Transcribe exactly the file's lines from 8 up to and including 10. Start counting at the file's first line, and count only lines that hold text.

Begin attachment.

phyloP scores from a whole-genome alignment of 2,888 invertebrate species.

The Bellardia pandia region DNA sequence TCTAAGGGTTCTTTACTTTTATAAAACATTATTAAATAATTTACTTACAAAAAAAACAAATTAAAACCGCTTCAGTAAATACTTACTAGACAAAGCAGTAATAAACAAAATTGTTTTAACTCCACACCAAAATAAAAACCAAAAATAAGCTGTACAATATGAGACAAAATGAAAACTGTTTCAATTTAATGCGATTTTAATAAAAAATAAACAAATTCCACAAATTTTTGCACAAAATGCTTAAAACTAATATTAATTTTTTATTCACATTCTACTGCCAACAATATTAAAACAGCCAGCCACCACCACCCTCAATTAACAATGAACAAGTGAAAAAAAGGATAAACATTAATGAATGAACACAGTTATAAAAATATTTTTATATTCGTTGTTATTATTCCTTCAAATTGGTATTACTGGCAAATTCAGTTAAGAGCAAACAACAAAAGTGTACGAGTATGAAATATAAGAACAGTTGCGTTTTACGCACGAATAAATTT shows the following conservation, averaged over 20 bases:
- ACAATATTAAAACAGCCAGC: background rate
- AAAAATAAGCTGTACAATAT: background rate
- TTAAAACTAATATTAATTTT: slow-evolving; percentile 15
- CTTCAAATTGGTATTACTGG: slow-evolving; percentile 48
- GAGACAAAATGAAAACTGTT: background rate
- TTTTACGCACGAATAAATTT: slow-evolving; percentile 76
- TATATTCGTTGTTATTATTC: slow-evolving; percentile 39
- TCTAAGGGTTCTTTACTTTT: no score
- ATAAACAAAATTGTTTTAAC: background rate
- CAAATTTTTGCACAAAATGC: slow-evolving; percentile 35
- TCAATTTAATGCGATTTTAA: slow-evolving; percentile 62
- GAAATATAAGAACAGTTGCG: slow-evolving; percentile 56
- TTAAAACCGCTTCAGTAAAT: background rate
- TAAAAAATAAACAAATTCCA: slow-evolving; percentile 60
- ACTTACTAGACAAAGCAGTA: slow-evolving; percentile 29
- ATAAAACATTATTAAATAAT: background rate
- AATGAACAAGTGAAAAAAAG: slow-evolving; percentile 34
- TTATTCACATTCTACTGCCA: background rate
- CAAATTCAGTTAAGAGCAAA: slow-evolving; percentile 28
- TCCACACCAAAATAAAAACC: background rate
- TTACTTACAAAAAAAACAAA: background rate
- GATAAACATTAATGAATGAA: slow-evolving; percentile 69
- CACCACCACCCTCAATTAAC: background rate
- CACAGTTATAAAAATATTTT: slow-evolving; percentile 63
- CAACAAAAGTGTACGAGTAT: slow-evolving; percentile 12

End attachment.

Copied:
- TTTTACGCACGAATAAATTT: slow-evolving; percentile 76
- TATATTCGTTGTTATTATTC: slow-evolving; percentile 39
- TCTAAGGGTTCTTTACTTTT: no score